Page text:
The Union Steamship Company, which is said to be responsible for the development of shipping in New Zealand, began in that country in Dunedin in 1875. In this initial year, the Union Steamship Company had 5 coastal ships.
On 1 October 1875 Alexander Low commenced overseeing work in Dunedin on the N.Z. steamer, SS. Matau for Kincaid, McQueen and Company. The Matau, no.61029, was a screw steamer of 147 tons gross and 104.37 tons net register. Her engines were 5Ohp and her depth 7.7feet. The SS Matau was an “iron steamer. 133 ft overall. She was rigged as a three masted schooner and on occasion could spread a comfortable amount of canvas. She was built under Alexander’s inspection and when finished, he was to act as chief engineer.
“The engines were made under the special superintendence of her engineer, Mr Low, who gives his opinion based on 21 years experience, that he never saw better machinery turned out in any part of the world.”
[Note~Ship building was New Zealand’s first industry, commenced in 1819. The first yard was built near Kauriforests which provided excellent ship-building material. (SS Matau had kauri pine decks.) Later, steamships were built. By 1887, 98 New Zealand steamers had been registered. SS Matau had been built in 1875\6, 12 years earlier. Thus, the Matau must have been one of the first steamers built in New Zealand. The Iron Age, bought by Alexander in 1876, would also be one of the first, possibly even older than Matau as it was already in operation in Otago Harbour when the group purchased it.]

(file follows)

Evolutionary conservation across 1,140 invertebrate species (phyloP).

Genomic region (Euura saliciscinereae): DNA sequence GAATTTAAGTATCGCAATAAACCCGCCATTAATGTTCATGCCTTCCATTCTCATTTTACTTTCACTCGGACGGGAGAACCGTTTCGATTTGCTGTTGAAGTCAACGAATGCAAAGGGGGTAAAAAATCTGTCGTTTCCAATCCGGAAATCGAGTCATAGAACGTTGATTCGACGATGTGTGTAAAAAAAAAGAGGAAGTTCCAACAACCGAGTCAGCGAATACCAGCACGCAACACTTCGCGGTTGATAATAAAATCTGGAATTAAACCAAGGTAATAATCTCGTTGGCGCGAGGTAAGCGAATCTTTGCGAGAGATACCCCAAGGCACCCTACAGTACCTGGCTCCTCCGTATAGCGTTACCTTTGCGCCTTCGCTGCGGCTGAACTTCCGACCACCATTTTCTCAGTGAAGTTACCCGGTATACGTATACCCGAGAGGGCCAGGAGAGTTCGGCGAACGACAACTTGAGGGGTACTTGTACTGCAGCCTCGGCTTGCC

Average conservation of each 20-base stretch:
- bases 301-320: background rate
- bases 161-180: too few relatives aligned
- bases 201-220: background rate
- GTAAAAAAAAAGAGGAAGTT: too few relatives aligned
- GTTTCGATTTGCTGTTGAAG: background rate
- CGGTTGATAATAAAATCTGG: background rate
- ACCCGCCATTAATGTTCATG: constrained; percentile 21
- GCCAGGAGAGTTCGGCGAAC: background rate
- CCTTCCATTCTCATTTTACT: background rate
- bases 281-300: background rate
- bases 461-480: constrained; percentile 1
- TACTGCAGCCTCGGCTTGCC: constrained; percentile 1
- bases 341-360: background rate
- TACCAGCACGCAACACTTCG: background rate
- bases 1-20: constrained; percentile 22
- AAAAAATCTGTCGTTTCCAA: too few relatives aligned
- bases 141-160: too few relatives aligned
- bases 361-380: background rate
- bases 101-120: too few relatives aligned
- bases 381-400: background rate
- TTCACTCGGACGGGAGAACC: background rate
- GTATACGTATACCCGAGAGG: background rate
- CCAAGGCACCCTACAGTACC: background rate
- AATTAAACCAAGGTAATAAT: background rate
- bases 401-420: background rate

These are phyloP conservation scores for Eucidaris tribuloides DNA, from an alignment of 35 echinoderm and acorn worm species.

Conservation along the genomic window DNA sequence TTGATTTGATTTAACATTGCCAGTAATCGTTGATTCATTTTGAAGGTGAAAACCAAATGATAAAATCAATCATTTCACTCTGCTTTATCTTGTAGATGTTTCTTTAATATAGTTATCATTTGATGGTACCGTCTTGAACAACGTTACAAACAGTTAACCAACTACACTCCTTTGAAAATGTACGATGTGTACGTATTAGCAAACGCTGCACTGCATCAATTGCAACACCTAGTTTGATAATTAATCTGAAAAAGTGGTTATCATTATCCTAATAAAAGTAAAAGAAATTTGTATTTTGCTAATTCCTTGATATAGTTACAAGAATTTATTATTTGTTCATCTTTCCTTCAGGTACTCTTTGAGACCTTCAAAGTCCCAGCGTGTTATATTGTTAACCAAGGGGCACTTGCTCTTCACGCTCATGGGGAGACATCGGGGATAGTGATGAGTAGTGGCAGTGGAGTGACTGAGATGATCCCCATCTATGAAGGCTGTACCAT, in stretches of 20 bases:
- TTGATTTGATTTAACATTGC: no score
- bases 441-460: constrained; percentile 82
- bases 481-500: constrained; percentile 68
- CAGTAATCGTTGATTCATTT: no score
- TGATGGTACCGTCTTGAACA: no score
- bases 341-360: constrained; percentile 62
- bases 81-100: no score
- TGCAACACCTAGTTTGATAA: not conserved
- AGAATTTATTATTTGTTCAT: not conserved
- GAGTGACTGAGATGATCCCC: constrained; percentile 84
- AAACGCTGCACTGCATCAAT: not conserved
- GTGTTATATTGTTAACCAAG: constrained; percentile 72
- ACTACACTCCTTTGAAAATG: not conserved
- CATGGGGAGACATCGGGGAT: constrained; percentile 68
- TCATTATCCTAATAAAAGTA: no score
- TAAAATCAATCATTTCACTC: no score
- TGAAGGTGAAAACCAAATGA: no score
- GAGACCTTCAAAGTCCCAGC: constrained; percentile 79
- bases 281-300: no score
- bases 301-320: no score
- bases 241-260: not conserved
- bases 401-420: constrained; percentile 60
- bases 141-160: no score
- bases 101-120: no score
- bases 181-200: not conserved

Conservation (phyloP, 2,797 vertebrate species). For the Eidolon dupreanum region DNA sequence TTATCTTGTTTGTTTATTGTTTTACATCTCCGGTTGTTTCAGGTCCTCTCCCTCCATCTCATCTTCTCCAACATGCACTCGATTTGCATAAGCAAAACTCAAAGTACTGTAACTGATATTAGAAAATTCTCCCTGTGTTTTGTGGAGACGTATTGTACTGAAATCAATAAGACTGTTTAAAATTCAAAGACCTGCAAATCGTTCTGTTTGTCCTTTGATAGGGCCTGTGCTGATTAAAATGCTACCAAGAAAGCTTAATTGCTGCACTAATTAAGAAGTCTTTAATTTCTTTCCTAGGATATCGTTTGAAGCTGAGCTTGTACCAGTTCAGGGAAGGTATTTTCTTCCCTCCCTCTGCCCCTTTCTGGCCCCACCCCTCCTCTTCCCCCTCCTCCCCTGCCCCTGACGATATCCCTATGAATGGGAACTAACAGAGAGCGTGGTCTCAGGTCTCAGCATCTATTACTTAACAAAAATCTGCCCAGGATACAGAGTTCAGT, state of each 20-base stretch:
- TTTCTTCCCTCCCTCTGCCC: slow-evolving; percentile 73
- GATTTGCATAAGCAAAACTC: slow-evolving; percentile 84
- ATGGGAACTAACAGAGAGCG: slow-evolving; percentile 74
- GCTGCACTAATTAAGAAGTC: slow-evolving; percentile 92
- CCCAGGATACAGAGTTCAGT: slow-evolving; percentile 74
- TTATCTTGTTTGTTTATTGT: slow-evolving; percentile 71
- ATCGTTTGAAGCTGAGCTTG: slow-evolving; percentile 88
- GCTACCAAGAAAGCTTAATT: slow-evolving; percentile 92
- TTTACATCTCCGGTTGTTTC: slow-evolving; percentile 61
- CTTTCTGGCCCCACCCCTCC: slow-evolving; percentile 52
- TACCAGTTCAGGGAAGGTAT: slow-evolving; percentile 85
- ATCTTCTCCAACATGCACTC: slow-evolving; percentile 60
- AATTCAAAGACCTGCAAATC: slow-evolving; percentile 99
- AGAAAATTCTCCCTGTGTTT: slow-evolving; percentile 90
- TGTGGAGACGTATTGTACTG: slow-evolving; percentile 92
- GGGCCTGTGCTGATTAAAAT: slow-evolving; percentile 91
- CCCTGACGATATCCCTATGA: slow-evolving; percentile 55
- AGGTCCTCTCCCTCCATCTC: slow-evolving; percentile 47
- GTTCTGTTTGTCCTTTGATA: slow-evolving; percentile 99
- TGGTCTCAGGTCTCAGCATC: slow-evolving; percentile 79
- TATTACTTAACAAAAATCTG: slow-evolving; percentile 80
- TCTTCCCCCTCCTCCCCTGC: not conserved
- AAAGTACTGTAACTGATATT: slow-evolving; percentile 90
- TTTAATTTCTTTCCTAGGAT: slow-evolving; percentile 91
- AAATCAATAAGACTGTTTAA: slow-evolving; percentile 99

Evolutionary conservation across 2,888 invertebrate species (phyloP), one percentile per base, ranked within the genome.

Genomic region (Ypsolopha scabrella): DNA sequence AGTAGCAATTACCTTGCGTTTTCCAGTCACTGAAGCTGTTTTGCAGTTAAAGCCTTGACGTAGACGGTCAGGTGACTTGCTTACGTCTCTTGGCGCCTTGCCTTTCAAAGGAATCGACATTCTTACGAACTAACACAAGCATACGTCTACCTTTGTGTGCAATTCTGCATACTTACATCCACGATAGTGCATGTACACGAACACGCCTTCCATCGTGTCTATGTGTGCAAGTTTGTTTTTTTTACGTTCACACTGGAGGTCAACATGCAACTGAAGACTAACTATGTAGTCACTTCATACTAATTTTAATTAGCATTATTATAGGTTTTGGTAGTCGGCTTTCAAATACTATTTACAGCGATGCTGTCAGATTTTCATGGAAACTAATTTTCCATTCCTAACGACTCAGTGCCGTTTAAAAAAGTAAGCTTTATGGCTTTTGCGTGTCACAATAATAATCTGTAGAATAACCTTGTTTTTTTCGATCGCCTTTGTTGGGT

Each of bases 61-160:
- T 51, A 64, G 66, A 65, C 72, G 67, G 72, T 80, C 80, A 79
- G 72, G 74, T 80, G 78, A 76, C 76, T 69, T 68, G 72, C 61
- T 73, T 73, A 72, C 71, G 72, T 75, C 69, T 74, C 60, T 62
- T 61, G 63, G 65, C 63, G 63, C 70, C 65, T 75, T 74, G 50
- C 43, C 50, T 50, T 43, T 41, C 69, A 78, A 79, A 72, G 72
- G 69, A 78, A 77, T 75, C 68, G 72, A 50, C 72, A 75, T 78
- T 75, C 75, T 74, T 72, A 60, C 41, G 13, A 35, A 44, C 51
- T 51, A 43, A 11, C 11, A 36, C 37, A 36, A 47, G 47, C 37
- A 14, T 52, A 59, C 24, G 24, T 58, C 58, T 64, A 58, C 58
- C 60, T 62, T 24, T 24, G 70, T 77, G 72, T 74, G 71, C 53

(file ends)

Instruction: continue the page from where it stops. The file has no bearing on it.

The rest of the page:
It was on January 17 1876 when the SS Matau was launched and added to the steam fleet in Otago. As expected, Alexander Low was made Chief Engineer on the ship. To officially trial the ship, 150 invitations were issued for a short voyage from the Rattray street wharf. The ship went past Port Chalmers, round the immigrant ship, Wellington, and back to Port Chalmers. After a short stay it steamed up to Dunedin. The ship had made an earlier, unofficial trip.
Sadly 9 months later on September 23, the SS Matau was wrecked. On that day the steamer, bound from Wellington to Westport, stranded about 7 miles from the west coast port and became a total wreck. The shipwreck was caused by loose mooring lines being washed overboard and fouling the propeller, making the vessel helpless.
Eleven days later efforts were made by the government steamer, Luna, to tow the Matau off the rocks, but each attempt failed as a result of the tow lines breaking. On the evening of October 5 a heavy sea set in and the steamer broke her back, parting just forward of the boiler. All hands were on board at the time, and they barely had time to scramble ashore before the steamer filled. Great blame was attached to the Wellington Customs Authorities for permitting the Matau to leave port with so many passengers, and hampered by a deck cargo. The court inquiry found the master negligent in remaining in his cabin during a heavy sea, while close in shore. It was commanded by Captain Donald Urquart.